US President Donald Trump is in the Middle East today beginning his first foreign trip since he took office
The US has agreed the “largest single arms deal in American history” with Saudi Arabia, according to a White House official.
It comes as US President Donald Trump arrives in the Middle East for his first foreign trip since he took office.
This afternoon, Saudi King Salman bin Abdulaziz Al Saud presented Mr Trump with the kingdom's top civilian honour during a meeting at the royal court in Riyadh.
The nine-day foreign tour will see the US president holding a series of meetings with Arab leaders today and tomorrow - before travelling on to Israel, Palestine, the Vatican, Belgium and Italy.
In Riyadh he will address a summit of more than 50 Arab leaders to discuss the fight against terrorism globally.
The Associated Press reports that Mr Trump’s speech will avoid the tough anti-Muslim rhetoric that underpinned his presidential campaign.
He is expected to call for unity in the battle against “radicalism” and characterise the fight as a “battle between good and evil.”
The news agency reports that the massive arms deal – reported to be worth almost $110bn (€98.15bn) – will include Abrams tanks, combat ships, missile defence systems, radar and communications and cyber security technology.
“This package of defence equipment and services support the long-term security of Saudi Arabia and the Gulf region in the face of Iranian threats,” A White House official said.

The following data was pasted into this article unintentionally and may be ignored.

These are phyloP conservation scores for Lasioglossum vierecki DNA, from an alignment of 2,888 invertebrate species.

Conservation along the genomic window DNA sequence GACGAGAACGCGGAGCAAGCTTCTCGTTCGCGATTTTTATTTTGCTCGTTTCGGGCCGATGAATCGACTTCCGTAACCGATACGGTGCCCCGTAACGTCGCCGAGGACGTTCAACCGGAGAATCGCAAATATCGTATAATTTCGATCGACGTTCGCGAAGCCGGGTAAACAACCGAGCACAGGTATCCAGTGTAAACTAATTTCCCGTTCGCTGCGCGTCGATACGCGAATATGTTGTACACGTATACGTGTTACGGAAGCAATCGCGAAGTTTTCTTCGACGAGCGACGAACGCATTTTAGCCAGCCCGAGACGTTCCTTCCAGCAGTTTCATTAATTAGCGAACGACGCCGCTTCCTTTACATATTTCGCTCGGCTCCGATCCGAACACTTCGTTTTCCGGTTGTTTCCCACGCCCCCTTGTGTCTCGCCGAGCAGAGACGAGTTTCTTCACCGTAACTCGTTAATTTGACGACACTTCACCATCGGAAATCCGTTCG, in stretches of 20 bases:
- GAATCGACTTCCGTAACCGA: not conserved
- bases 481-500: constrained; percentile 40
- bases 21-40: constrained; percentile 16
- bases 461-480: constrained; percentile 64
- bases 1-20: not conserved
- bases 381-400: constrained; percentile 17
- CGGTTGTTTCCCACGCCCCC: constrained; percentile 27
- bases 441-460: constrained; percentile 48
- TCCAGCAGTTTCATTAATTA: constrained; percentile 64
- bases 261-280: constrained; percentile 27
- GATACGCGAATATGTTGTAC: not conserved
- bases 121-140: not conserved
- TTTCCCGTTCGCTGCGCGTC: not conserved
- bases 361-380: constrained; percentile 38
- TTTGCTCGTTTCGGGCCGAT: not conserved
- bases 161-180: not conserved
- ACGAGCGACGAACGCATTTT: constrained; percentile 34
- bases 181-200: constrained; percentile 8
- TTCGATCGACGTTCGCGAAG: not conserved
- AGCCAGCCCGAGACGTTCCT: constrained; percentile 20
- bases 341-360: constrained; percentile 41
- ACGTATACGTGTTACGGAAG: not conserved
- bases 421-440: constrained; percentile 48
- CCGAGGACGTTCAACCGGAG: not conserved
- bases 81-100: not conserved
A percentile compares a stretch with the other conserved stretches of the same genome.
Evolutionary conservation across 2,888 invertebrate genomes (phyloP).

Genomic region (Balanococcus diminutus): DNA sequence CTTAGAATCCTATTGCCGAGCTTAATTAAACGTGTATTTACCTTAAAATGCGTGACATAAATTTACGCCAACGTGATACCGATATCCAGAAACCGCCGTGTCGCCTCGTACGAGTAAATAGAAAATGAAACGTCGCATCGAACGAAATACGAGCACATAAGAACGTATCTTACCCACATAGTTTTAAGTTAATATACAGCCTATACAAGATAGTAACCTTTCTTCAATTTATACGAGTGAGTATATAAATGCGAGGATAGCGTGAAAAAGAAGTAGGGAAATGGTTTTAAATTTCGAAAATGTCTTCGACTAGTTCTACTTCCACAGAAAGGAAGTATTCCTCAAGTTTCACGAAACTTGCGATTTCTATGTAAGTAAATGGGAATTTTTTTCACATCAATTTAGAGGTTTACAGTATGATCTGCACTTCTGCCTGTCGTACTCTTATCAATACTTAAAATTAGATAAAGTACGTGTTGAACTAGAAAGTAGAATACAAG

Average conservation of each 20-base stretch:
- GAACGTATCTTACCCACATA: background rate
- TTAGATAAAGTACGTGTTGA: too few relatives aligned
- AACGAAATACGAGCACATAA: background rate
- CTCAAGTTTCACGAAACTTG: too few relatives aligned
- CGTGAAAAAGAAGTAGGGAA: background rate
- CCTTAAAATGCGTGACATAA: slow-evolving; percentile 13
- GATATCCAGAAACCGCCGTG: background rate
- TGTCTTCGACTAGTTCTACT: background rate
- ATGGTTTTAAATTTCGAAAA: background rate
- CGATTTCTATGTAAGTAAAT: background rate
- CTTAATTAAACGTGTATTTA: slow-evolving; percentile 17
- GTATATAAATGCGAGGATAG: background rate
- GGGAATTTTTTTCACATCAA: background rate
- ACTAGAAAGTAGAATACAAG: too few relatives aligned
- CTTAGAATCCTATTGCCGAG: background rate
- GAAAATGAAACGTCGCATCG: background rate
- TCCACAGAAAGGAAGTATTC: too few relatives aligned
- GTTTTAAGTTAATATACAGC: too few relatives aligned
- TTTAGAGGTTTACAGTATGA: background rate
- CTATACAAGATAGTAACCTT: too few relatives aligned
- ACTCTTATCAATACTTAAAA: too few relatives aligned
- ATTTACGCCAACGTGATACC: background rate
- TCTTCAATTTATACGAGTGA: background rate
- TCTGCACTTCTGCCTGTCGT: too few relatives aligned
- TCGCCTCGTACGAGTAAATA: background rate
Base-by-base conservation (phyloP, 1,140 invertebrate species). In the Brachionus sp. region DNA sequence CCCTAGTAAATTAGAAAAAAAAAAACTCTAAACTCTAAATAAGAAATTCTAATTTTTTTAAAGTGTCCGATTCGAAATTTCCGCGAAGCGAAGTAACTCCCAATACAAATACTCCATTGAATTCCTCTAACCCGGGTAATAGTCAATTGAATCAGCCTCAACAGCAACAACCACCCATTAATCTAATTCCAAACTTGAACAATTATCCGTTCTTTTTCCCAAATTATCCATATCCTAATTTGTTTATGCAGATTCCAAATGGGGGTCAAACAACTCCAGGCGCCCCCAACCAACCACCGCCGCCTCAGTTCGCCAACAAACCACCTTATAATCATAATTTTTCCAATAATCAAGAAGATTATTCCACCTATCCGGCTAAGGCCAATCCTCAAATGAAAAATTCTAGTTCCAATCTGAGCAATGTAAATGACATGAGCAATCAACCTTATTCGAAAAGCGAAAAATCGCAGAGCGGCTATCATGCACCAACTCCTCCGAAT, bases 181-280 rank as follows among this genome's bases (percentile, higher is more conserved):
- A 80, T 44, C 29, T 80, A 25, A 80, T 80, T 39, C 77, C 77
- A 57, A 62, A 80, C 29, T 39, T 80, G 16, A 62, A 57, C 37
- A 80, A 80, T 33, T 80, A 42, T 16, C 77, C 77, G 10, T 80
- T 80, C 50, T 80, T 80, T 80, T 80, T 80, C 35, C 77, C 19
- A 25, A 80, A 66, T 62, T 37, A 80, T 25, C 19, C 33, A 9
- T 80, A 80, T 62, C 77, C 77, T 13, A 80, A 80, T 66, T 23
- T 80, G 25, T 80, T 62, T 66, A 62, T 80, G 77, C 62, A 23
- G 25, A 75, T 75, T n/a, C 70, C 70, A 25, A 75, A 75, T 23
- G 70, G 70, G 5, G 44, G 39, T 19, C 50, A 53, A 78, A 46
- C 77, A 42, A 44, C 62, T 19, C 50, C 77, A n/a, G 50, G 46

It will also bolster the kingdom’s “ability to contribute to counter-terrorism operations across the region, reducing the burden on the US military to conduct those operations,” the official added.
While much of the deal is built on commitments made by the previous administration – certain weapons have reportedly been added to aid the ongoing air campaign in war-torn Yemen.
Fighting between government forces - backed by a Saudi-led coalition of Gulf States - and Houthi rebels in Yemen has left the country on the brink of famine with thousands dead.
The kingdom has been sharply criticised by human rights organisations and international aid agencies for the devastation caused by the airstrikes it is continuing to carry out in the region - contributing to the humanitarian crisis in the country.
As President Trump embarked on his trip, Amnesty International warned that the “glaring absence of human rights” from his agenda will only encourage further violations of international humanitarian law.
“Human rights are under continuous attack in the Gulf,” said Margaret Huang, executive director of Amnesty International USA.
“Saudi Arabia and other Gulf countries have been using counter terrorism as an excuse to ruthlessly crush and persecute critics, peaceful dissidents and human rights defenders.”
“Even as families are killed inside their houses and internationally banned weapons are used by the Saudi led coalition in Yemen, the Trump administration is planning a multi-billion dollar arms deals with Saudi Arabia.
“This brazen disregard for human rights and humanitarian law will only serve to further embolden states in the Gulf and around the globe in their pursuit of ‘security’ at the expense of people’s basic rights.”
In addition to the arms deal, US and Saudi Arabian businesses have signed a range of new deals worth tens of billions of dollars.
The Saudi Arabian energy minister Khalid al-Falih said the deals involving totalled over $200 billion - many of them designed to produce things in Saudi Arabia that had previously been imported.